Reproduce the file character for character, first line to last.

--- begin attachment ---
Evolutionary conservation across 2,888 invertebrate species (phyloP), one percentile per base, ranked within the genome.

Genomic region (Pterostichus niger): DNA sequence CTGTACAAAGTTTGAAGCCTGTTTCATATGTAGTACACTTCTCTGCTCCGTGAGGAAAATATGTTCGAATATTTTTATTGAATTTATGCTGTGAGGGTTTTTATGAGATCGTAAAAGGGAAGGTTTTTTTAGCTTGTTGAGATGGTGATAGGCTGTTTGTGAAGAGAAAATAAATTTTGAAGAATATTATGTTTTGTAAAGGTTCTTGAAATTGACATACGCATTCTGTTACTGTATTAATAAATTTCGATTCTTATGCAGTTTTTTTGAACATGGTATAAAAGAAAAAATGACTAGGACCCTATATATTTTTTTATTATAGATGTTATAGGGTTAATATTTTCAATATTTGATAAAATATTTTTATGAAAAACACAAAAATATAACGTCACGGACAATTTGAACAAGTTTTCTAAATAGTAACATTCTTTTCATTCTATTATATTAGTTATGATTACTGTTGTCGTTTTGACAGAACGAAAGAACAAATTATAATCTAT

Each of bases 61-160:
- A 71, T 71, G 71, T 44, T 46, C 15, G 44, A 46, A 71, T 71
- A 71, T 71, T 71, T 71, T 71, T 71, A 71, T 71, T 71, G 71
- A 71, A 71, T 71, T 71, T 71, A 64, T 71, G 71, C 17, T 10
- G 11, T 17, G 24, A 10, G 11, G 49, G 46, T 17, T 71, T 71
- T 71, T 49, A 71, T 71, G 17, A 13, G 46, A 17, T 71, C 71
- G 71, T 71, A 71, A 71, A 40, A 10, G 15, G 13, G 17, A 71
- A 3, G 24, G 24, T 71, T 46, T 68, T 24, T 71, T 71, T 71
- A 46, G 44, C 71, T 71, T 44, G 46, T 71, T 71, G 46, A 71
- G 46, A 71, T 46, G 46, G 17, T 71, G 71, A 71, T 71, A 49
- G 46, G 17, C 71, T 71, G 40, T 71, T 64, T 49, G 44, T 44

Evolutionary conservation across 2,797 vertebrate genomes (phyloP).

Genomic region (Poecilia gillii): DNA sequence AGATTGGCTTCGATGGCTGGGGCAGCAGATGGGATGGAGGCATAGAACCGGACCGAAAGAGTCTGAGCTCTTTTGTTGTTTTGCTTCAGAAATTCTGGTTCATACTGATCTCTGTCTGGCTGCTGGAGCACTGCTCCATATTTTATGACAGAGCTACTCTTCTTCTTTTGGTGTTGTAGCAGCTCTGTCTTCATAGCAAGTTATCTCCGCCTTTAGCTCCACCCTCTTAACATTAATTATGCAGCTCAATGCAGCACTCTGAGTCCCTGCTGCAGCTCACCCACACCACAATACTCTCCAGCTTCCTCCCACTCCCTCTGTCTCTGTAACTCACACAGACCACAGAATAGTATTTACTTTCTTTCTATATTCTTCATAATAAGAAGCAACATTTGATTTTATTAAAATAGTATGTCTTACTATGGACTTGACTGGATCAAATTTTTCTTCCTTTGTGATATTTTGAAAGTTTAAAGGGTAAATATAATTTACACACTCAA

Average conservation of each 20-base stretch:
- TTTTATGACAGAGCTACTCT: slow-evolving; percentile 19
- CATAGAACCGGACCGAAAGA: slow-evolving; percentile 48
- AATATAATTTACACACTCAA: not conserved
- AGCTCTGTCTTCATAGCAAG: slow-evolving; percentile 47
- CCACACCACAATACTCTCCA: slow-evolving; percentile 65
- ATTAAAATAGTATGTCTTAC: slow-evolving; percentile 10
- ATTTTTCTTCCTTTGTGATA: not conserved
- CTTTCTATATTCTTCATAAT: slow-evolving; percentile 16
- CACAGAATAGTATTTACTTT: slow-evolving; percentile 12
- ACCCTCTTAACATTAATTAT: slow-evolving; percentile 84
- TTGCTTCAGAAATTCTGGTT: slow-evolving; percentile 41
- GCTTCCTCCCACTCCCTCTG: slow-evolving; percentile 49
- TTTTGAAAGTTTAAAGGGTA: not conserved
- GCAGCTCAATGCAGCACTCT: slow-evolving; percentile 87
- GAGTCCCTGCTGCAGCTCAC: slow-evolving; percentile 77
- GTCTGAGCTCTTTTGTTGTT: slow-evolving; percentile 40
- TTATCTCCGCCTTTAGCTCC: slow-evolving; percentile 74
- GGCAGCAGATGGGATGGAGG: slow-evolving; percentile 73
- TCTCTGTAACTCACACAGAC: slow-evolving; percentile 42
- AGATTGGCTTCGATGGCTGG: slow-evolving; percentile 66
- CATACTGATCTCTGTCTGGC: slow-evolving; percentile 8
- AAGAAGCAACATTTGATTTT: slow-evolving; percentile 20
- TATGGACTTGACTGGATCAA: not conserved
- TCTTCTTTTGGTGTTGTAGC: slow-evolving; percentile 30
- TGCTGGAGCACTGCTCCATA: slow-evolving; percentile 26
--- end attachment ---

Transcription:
Evolutionary conservation across 2,888 invertebrate species (phyloP), one percentile per base, ranked within the genome.

Genomic region (Pterostichus niger): DNA sequence CTGTACAAAGTTTGAAGCCTGTTTCATATGTAGTACACTTCTCTGCTCCGTGAGGAAAATATGTTCGAATATTTTTATTGAATTTATGCTGTGAGGGTTTTTATGAGATCGTAAAAGGGAAGGTTTTTTTAGCTTGTTGAGATGGTGATAGGCTGTTTGTGAAGAGAAAATAAATTTTGAAGAATATTATGTTTTGTAAAGGTTCTTGAAATTGACATACGCATTCTGTTACTGTATTAATAAATTTCGATTCTTATGCAGTTTTTTTGAACATGGTATAAAAGAAAAAATGACTAGGACCCTATATATTTTTTTATTATAGATGTTATAGGGTTAATATTTTCAATATTTGATAAAATATTTTTATGAAAAACACAAAAATATAACGTCACGGACAATTTGAACAAGTTTTCTAAATAGTAACATTCTTTTCATTCTATTATATTAGTTATGATTACTGTTGTCGTTTTGACAGAACGAAAGAACAAATTATAATCTAT

Each of bases 61-160:
- A 71, T 71, G 71, T 44, T 46, C 15, G 44, A 46, A 71, T 71
- A 71, T 71, T 71, T 71, T 71, T 71, A 71, T 71, T 71, G 71
- A 71, A 71, T 71, T 71, T 71, A 64, T 71, G 71, C 17, T 10
- G 11, T 17, G 24, A 10, G 11, G 49, G 46, T 17, T 71, T 71
- T 71, T 49, A 71, T 71, G 17, A 13, G 46, A 17, T 71, C 71
- G 71, T 71, A 71, A 71, A 40, A 10, G 15, G 13, G 17, A 71
- A 3, G 24, G 24, T 71, T 46, T 68, T 24, T 71, T 71, T 71
- A 46, G 44, C 71, T 71, T 44, G 46, T 71, T 71, G 46, A 71
- G 46, A 71, T 46, G 46, G 17, T 71, G 71, A 71, T 71, A 49
- G 46, G 17, C 71, T 71, G 40, T 71, T 64, T 49, G 44, T 44

Evolutionary conservation across 2,797 vertebrate genomes (phyloP).

Genomic region (Poecilia gillii): DNA sequence AGATTGGCTTCGATGGCTGGGGCAGCAGATGGGATGGAGGCATAGAACCGGACCGAAAGAGTCTGAGCTCTTTTGTTGTTTTGCTTCAGAAATTCTGGTTCATACTGATCTCTGTCTGGCTGCTGGAGCACTGCTCCATATTTTATGACAGAGCTACTCTTCTTCTTTTGGTGTTGTAGCAGCTCTGTCTTCATAGCAAGTTATCTCCGCCTTTAGCTCCACCCTCTTAACATTAATTATGCAGCTCAATGCAGCACTCTGAGTCCCTGCTGCAGCTCACCCACACCACAATACTCTCCAGCTTCCTCCCACTCCCTCTGTCTCTGTAACTCACACAGACCACAGAATAGTATTTACTTTCTTTCTATATTCTTCATAATAAGAAGCAACATTTGATTTTATTAAAATAGTATGTCTTACTATGGACTTGACTGGATCAAATTTTTCTTCCTTTGTGATATTTTGAAAGTTTAAAGGGTAAATATAATTTACACACTCAA

Average conservation of each 20-base stretch:
- TTTTATGACAGAGCTACTCT: slow-evolving; percentile 19
- CATAGAACCGGACCGAAAGA: slow-evolving; percentile 48
- AATATAATTTACACACTCAA: not conserved
- AGCTCTGTCTTCATAGCAAG: slow-evolving; percentile 47
- CCACACCACAATACTCTCCA: slow-evolving; percentile 65
- ATTAAAATAGTATGTCTTAC: slow-evolving; percentile 10
- ATTTTTCTTCCTTTGTGATA: not conserved
- CTTTCTATATTCTTCATAAT: slow-evolving; percentile 16
- CACAGAATAGTATTTACTTT: slow-evolving; percentile 12
- ACCCTCTTAACATTAATTAT: slow-evolving; percentile 84
- TTGCTTCAGAAATTCTGGTT: slow-evolving; percentile 41
- GCTTCCTCCCACTCCCTCTG: slow-evolving; percentile 49
- TTTTGAAAGTTTAAAGGGTA: not conserved
- GCAGCTCAATGCAGCACTCT: slow-evolving; percentile 87
- GAGTCCCTGCTGCAGCTCAC: slow-evolving; percentile 77
- GTCTGAGCTCTTTTGTTGTT: slow-evolving; percentile 40
- TTATCTCCGCCTTTAGCTCC: slow-evolving; percentile 74
- GGCAGCAGATGGGATGGAGG: slow-evolving; percentile 73
- TCTCTGTAACTCACACAGAC: slow-evolving; percentile 42
- AGATTGGCTTCGATGGCTGG: slow-evolving; percentile 66
- CATACTGATCTCTGTCTGGC: slow-evolving; percentile 8
- AAGAAGCAACATTTGATTTT: slow-evolving; percentile 20
- TATGGACTTGACTGGATCAA: not conserved
- TCTTCTTTTGGTGTTGTAGC: slow-evolving; percentile 30
- TGCTGGAGCACTGCTCCATA: slow-evolving; percentile 26